Swan Hunter in Mayday to MoD

The shipbuilder is in the mire again. But a bailout may not be possible this time, writes Clayton Hirst
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The future of Swan Hunter is hanging in the balance after it emerged that the iconic Tyneside shipbuilder asked the Government to bail it out of prob- lems with its biggest contract.

The future of Swan Hunter is hanging in the balance after it emerged that the iconic Tyneside shipbuilder asked the Government to bail it out of prob- lems with its biggest contract.

Jaap Kroese, Sawn Hunter's chairman, who rescued the company from collapse in 1995, made the plea in private meeting with Ministry of Defence officials a few weeks ago. The request came after problems surfaced on a project to build two 16,000-ton ships for the Royal Navy.

Swan Hunter, which employs around 1,500 people, agreed to build the two ships for £140m. Because this was on a fixed-price contract, the MoD would be accused of propping it up with taxpayers' money if it agreed to make extra payments to the shipyard.

Neither Swan Hunter nor the MoD would reveal the size of the claim, which relates to a project known as Landing Ship Dock Auxiliary. However, a senior defence industry source said it was between £30m and £35m. Because it hasn't got any other major shipbuilding work until 2008, the claim is thought to be critical to the company's survival.

Norman Brownell, Swan Hunter's commercial director, said: "There have been some difficulties with the job. We have had discussions with the MoD about possible extra claims for what is happening with the job. When we make a claim then sometimes it is our fault; sometimes it is the fault of others. You must not forget that this vessel is the first of its type. There will always be teething problems."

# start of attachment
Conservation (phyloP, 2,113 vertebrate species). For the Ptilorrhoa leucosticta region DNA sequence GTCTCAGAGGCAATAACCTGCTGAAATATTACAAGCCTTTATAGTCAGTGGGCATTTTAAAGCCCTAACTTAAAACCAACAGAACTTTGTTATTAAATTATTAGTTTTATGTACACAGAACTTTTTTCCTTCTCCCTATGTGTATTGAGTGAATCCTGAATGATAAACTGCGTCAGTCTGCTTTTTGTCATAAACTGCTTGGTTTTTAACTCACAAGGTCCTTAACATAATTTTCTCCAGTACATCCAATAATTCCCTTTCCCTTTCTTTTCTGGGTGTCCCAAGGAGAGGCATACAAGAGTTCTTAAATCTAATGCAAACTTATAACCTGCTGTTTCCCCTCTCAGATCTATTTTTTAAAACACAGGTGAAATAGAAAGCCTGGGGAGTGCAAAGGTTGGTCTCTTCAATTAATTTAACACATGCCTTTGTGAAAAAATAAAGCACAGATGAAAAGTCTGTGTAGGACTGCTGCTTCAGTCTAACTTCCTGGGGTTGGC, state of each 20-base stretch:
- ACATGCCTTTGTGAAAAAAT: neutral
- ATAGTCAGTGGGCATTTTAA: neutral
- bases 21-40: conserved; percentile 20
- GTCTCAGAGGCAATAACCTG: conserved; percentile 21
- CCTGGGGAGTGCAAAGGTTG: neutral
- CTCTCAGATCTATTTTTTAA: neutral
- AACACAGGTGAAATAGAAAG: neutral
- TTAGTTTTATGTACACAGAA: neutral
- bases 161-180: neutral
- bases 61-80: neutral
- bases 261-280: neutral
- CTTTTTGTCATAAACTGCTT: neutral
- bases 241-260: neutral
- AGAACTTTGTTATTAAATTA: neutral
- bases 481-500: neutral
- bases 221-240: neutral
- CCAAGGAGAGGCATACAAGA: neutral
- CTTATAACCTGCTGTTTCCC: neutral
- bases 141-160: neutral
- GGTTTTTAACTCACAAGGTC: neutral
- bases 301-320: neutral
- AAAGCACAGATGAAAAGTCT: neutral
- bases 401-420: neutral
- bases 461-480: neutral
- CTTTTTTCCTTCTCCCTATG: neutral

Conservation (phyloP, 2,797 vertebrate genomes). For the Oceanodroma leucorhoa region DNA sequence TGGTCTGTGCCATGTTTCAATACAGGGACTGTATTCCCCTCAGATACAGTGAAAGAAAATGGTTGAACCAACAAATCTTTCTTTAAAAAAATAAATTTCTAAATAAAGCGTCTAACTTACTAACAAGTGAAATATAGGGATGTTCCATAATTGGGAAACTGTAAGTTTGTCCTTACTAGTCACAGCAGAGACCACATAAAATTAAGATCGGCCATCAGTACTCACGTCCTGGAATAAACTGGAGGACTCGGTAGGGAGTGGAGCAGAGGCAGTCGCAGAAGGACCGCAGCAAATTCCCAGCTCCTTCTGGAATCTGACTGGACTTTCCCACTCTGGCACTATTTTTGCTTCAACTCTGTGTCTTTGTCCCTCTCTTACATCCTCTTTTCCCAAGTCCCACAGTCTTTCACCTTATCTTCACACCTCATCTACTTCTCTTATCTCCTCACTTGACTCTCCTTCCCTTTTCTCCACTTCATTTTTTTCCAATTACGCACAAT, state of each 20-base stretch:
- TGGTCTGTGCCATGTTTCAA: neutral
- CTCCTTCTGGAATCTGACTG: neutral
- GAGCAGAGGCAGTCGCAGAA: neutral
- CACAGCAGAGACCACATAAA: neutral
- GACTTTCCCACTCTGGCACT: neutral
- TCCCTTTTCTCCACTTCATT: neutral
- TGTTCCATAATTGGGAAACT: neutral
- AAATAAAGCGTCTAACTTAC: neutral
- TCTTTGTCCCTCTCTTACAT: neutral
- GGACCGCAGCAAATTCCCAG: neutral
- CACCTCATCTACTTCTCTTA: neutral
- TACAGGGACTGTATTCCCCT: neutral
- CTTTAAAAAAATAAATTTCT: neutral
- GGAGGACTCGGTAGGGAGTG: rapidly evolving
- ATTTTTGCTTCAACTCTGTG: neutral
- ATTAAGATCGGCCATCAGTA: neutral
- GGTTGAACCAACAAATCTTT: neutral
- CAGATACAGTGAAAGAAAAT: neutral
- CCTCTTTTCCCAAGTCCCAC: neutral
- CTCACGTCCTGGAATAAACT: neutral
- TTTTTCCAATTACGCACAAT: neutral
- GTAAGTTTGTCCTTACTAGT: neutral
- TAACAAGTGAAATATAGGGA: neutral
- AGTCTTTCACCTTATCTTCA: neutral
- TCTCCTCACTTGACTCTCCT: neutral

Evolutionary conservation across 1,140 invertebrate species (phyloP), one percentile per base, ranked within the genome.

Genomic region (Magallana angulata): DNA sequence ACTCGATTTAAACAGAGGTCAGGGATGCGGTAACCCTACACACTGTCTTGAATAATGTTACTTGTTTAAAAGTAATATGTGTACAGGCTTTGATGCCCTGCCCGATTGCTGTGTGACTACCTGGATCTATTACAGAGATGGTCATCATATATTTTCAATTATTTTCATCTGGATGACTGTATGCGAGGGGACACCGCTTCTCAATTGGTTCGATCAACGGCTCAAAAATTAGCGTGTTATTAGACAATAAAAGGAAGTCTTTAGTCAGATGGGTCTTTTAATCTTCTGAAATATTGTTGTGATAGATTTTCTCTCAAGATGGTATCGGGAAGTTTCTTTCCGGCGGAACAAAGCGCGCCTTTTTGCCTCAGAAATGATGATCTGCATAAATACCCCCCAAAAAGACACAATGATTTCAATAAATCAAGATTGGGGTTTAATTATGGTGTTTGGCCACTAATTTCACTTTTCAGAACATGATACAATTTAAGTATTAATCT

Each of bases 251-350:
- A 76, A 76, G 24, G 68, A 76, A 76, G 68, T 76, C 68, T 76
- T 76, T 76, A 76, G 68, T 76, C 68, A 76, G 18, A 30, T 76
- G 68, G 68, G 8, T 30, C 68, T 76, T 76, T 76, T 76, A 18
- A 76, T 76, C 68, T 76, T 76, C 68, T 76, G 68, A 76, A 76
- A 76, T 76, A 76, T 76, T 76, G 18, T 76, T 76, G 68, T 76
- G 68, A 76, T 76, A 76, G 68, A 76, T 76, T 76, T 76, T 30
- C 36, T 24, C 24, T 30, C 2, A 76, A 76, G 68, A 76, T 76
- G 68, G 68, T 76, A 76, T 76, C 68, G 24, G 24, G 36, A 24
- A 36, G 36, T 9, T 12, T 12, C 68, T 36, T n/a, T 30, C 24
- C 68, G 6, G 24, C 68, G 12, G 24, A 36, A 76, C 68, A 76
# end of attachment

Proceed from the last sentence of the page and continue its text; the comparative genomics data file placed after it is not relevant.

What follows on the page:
Asked if the problems could threaten the shipyard's existence, he said: "For any company losing a lot of money, the future is at risk."

A spokesman for the MoD said: "Swan Hunter has told the MoD that it is experiencing technical difficulties with the construction of the ships. As a result, we are reviewing the project milestones."

A source close to the talks said that Mr Kroese had told officials that he had personally invested millions of pounds into the company and was therefore looking for some sort of bailout.

The MoD now faces a dilemma. It will want to avoid being seen to hand out millions to keep the shipyard operating, as this would enrage other British shipbuilders and may fall foul of European state aid rules. But the Swan Hunter yard has already been earmarked to build a section of two new aircraft carriers in 2008, so the MoD has an interest in preserving the company's future.

The decision could be a political one. The shipyard is in the Labour Party's heartland. In January, Deputy Prime Minister John Prescott hosted one of the Government's so-called "big conversations" at Swan Hunter's Tyneside base. Mr Kroese is also a Labour Party donor. In Swan Hunter's last set of accounts filed at Companies House, it was revealed that the Dutchman gave £1,000 in 2002.

Mr Kroese also warned earlier this month that the Swan Hunter yard was threatened by the MoD's decision to delay a project to build a hospital ship. This would have kept the yard busy until 2008.

Mr Kroese rescued the ship- builder in 1995, acquiring the business for around £5m just weeks before it was to be closed. The Dutchman, who made his money in oil rigs, initially received a frosty reception from the locals. But when it became clear that he intended to make a go of Swan Hunter and when he moved into a property overlooking the yard, he quickly won supporters.

Swan Hunter's history reaches back to the 1860s but the company gained prominence in the early 1900s for building the Mauretania. For 22 years, the ship held the Blue Riband for the fastest Atlantic crossing.

The company grew in size after the Second World War, as various other Tyneside shipyards were merged with it. The company was nationalised in 1977 under Labour. However, as it faced growing competition from rivals in South Korea and Japan, Swan Hunter was privatised again by the Thatcher government in a management buyout.

This marked the beginning of its long decline, which was exacerbated when it lost several Royal Navy contracts. It eventually went into receivership in 1993 and many of its specialist shipworkers left the country to find work with foreign companies. Mr Kroese's arrival in 1995 saw some of the workers returning to their old company.

Today, the future of Swan Hunter rests with the MoD.